Beer was a recurring theme in the Senate Judiciary Committee hearing of Justice Brett Kavanaugh, who at one point said: "Yes. Yes, we drank beer. My friends and I. Boys and girls. Yes, we drank beer. I liked beer. Still like beer. We drank beer. The drinking age, as I noted, was 18. So the seniors were legal senior year in high school. People were legal to drink and we drink, yeah, we drank beer. And I said sometimes — sometimes we probably had too many beers, and sometimes other people had too many beers. We drank beer. We liked beer.”

Kavanaugh’s beer-drinking habits became the fodder of a "Saturday Night Live" opening skit in which Kavanaugh (played by Matt Damon) declares, "I'm usually an optimist: I'm a keg-is-half-full kind of guy." The line prompted the skit’s largest laugh from the audience.

Aside from his admission of overdoing it and the probably less-than-wholesome environment in which he and his buddies wet their whistles, Kavanaugh is in good company. Ever since Christianity spread to beer-drinking lands, suds and saintliness have been seen as compatible. Consider the following:

Beer may have been invented by the ancient Babylonians, but it was perfected by the medieval monasteries that gave us modern brewing as we know it. To this day, the world’s finest beer is still made within the cloister (and I am, of course, referring to Trappist beer).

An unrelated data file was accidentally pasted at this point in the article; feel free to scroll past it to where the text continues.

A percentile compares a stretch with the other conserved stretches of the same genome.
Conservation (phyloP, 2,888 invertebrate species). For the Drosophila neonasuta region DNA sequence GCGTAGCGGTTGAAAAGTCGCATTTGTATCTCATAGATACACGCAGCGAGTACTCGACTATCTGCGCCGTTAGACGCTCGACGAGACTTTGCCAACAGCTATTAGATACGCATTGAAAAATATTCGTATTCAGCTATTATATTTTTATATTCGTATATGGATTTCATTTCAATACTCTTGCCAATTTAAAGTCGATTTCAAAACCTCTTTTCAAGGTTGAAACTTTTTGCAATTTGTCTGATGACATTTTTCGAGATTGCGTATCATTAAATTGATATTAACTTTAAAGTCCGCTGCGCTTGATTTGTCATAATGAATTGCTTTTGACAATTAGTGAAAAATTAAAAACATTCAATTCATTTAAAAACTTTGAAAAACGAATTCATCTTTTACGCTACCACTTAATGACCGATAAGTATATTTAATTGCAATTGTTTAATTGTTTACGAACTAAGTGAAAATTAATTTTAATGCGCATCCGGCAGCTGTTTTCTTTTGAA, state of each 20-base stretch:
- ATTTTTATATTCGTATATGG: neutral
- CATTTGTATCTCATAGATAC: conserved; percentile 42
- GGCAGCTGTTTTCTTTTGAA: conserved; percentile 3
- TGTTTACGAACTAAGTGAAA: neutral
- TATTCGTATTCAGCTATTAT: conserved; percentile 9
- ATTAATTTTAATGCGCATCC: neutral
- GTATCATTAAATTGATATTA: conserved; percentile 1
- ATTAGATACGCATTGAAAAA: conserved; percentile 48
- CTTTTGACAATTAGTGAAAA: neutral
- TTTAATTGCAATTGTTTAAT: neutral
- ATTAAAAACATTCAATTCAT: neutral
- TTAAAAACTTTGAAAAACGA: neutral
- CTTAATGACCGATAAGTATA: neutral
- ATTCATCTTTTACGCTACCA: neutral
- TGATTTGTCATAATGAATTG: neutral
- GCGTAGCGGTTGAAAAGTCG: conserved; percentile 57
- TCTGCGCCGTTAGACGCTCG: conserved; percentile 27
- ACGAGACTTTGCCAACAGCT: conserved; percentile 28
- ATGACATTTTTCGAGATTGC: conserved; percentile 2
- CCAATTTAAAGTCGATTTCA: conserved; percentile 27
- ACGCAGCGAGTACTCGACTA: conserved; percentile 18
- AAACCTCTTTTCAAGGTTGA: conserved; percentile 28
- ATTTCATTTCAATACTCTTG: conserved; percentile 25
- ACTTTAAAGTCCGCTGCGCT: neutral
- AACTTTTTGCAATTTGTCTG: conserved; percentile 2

Saint Arnold of Metz (580-640) saved his flock from the plague by telling them to drink beer instead of water, assuring them that “from man’s sweat and God’s love, beer came into the world.”

When Arnold’s parishioners went to collect his remains after his death, they grew weary on the way and ran out of provisions. Tempted to turn around, one devout fellow prayed: “By his powerful intercession the Blessed Arnold will bring us what we lack.” Immediately the little amount of beer left at the bottom of a pot “multiplied in such amounts that the pilgrims’ thirst was quenched and they had enough to enjoy the next evening when they arrived in Metz.” Not surprisingly, Arnold became a patron saint of brewers.

Another Saint Arnold (1040-1087) — this one from Soissons, France — became the patron saint of Belgian brewers and hop-pickers because he also admonished the people to drink pathogen-free beer instead of disease-infested water. It is said that, during the height of the plague in Flanders, he plunged his staff into a brew kettle and that those who drank from the kettle were miraculously cured. Some folks even credit him with being the inventor of filtration in the brewing process. One of St. Arnold’s symbols in Christian art is a brewer’s mash rake.

But first prize goes to St. Brigid of Ireland (451-525), who allegedly composed a prayer entitled “The Lake of Beer”:

I should like a great lake of beer for the King of Kings.
I should like the angels of Heaven to be drinking it through time eternal.
I should like excellent meats of belief and pure piety.
I should like the men of Heaven at my house.
I should like barrels of peace at their disposal.
I should like for them cellars of mercy.
I should like cheerfulness to be their drinking.
I should like Jesus to be there among them.
I should like the three Marys of illustrious renown to be with us.
I should like the people of Heaven, the poor, to be gathered around from all parts.

It almost makes Paradise sound like a high school kegger.

Michael P. Foley, a professor of theology at Baylor University, is the author of Drinking with Saint Nick: Christmas Cocktails for Sinners and Saints and Drinking with The Saints: The Sinner's Guide to a Holy Happy Hour.